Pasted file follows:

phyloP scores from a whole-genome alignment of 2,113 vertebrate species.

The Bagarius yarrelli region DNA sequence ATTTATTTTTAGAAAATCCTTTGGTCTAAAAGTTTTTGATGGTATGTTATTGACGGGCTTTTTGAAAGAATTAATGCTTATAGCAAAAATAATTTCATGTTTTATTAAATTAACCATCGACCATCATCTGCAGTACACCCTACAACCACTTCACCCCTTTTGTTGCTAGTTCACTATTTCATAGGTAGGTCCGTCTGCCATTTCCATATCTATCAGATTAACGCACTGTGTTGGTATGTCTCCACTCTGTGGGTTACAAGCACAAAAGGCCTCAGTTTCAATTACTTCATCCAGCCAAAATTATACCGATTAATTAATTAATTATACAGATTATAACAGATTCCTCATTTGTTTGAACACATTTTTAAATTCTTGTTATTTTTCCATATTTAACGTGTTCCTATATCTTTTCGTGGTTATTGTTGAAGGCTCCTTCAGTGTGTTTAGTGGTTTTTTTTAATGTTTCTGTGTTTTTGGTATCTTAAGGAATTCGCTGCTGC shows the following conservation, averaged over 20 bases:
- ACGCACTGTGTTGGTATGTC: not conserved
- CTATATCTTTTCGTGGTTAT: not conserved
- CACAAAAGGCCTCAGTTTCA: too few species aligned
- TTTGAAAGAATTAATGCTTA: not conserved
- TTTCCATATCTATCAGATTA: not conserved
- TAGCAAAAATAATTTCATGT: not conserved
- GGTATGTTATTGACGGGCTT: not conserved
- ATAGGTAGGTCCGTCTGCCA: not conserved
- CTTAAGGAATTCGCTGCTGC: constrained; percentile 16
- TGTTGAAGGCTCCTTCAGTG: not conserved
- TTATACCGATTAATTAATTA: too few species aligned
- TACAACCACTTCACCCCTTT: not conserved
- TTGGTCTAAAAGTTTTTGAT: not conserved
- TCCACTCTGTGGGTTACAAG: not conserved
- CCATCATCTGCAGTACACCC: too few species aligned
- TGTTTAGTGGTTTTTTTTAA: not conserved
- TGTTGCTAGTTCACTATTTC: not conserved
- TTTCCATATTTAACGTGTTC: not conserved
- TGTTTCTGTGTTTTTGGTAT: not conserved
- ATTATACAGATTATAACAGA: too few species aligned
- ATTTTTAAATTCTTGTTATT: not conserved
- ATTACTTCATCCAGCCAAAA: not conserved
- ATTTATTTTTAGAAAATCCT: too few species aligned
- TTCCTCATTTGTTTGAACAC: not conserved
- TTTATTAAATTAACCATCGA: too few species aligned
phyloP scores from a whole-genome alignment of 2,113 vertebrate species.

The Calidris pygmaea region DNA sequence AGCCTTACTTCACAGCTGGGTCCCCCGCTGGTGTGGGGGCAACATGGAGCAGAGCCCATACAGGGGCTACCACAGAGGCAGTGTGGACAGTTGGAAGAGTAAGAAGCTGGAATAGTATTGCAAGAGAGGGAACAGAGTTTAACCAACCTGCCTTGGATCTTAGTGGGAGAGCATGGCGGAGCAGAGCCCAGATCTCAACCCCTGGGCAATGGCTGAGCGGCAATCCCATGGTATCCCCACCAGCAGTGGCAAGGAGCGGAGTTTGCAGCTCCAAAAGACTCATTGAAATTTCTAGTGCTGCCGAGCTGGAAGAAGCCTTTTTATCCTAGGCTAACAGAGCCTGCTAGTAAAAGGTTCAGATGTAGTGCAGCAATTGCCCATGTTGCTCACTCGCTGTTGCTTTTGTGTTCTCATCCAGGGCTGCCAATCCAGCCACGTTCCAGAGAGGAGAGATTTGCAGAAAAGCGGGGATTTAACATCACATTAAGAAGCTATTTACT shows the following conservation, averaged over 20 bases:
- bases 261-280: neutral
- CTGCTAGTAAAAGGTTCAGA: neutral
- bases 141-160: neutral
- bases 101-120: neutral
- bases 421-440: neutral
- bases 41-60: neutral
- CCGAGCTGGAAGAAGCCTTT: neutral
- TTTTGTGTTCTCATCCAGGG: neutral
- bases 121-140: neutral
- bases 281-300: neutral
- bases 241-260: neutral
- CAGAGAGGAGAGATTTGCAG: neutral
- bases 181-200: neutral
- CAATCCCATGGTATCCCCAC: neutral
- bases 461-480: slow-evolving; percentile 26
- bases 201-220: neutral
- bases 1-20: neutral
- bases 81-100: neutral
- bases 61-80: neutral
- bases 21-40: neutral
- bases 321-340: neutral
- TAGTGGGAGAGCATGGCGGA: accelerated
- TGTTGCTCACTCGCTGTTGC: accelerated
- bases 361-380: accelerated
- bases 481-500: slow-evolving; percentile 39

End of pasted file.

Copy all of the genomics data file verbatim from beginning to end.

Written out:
phyloP scores from a whole-genome alignment of 2,113 vertebrate species.

The Bagarius yarrelli region DNA sequence ATTTATTTTTAGAAAATCCTTTGGTCTAAAAGTTTTTGATGGTATGTTATTGACGGGCTTTTTGAAAGAATTAATGCTTATAGCAAAAATAATTTCATGTTTTATTAAATTAACCATCGACCATCATCTGCAGTACACCCTACAACCACTTCACCCCTTTTGTTGCTAGTTCACTATTTCATAGGTAGGTCCGTCTGCCATTTCCATATCTATCAGATTAACGCACTGTGTTGGTATGTCTCCACTCTGTGGGTTACAAGCACAAAAGGCCTCAGTTTCAATTACTTCATCCAGCCAAAATTATACCGATTAATTAATTAATTATACAGATTATAACAGATTCCTCATTTGTTTGAACACATTTTTAAATTCTTGTTATTTTTCCATATTTAACGTGTTCCTATATCTTTTCGTGGTTATTGTTGAAGGCTCCTTCAGTGTGTTTAGTGGTTTTTTTTAATGTTTCTGTGTTTTTGGTATCTTAAGGAATTCGCTGCTGC shows the following conservation, averaged over 20 bases:
- ACGCACTGTGTTGGTATGTC: not conserved
- CTATATCTTTTCGTGGTTAT: not conserved
- CACAAAAGGCCTCAGTTTCA: too few species aligned
- TTTGAAAGAATTAATGCTTA: not conserved
- TTTCCATATCTATCAGATTA: not conserved
- TAGCAAAAATAATTTCATGT: not conserved
- GGTATGTTATTGACGGGCTT: not conserved
- ATAGGTAGGTCCGTCTGCCA: not conserved
- CTTAAGGAATTCGCTGCTGC: constrained; percentile 16
- TGTTGAAGGCTCCTTCAGTG: not conserved
- TTATACCGATTAATTAATTA: too few species aligned
- TACAACCACTTCACCCCTTT: not conserved
- TTGGTCTAAAAGTTTTTGAT: not conserved
- TCCACTCTGTGGGTTACAAG: not conserved
- CCATCATCTGCAGTACACCC: too few species aligned
- TGTTTAGTGGTTTTTTTTAA: not conserved
- TGTTGCTAGTTCACTATTTC: not conserved
- TTTCCATATTTAACGTGTTC: not conserved
- TGTTTCTGTGTTTTTGGTAT: not conserved
- ATTATACAGATTATAACAGA: too few species aligned
- ATTTTTAAATTCTTGTTATT: not conserved
- ATTACTTCATCCAGCCAAAA: not conserved
- ATTTATTTTTAGAAAATCCT: too few species aligned
- TTCCTCATTTGTTTGAACAC: not conserved
- TTTATTAAATTAACCATCGA: too few species aligned
phyloP scores from a whole-genome alignment of 2,113 vertebrate species.

The Calidris pygmaea region DNA sequence AGCCTTACTTCACAGCTGGGTCCCCCGCTGGTGTGGGGGCAACATGGAGCAGAGCCCATACAGGGGCTACCACAGAGGCAGTGTGGACAGTTGGAAGAGTAAGAAGCTGGAATAGTATTGCAAGAGAGGGAACAGAGTTTAACCAACCTGCCTTGGATCTTAGTGGGAGAGCATGGCGGAGCAGAGCCCAGATCTCAACCCCTGGGCAATGGCTGAGCGGCAATCCCATGGTATCCCCACCAGCAGTGGCAAGGAGCGGAGTTTGCAGCTCCAAAAGACTCATTGAAATTTCTAGTGCTGCCGAGCTGGAAGAAGCCTTTTTATCCTAGGCTAACAGAGCCTGCTAGTAAAAGGTTCAGATGTAGTGCAGCAATTGCCCATGTTGCTCACTCGCTGTTGCTTTTGTGTTCTCATCCAGGGCTGCCAATCCAGCCACGTTCCAGAGAGGAGAGATTTGCAGAAAAGCGGGGATTTAACATCACATTAAGAAGCTATTTACT shows the following conservation, averaged over 20 bases:
- bases 261-280: neutral
- CTGCTAGTAAAAGGTTCAGA: neutral
- bases 141-160: neutral
- bases 101-120: neutral
- bases 421-440: neutral
- bases 41-60: neutral
- CCGAGCTGGAAGAAGCCTTT: neutral
- TTTTGTGTTCTCATCCAGGG: neutral
- bases 121-140: neutral
- bases 281-300: neutral
- bases 241-260: neutral
- CAGAGAGGAGAGATTTGCAG: neutral
- bases 181-200: neutral
- CAATCCCATGGTATCCCCAC: neutral
- bases 461-480: slow-evolving; percentile 26
- bases 201-220: neutral
- bases 1-20: neutral
- bases 81-100: neutral
- bases 61-80: neutral
- bases 21-40: neutral
- bases 321-340: neutral
- TAGTGGGAGAGCATGGCGGA: accelerated
- TGTTGCTCACTCGCTGTTGC: accelerated
- bases 361-380: accelerated
- bases 481-500: slow-evolving; percentile 39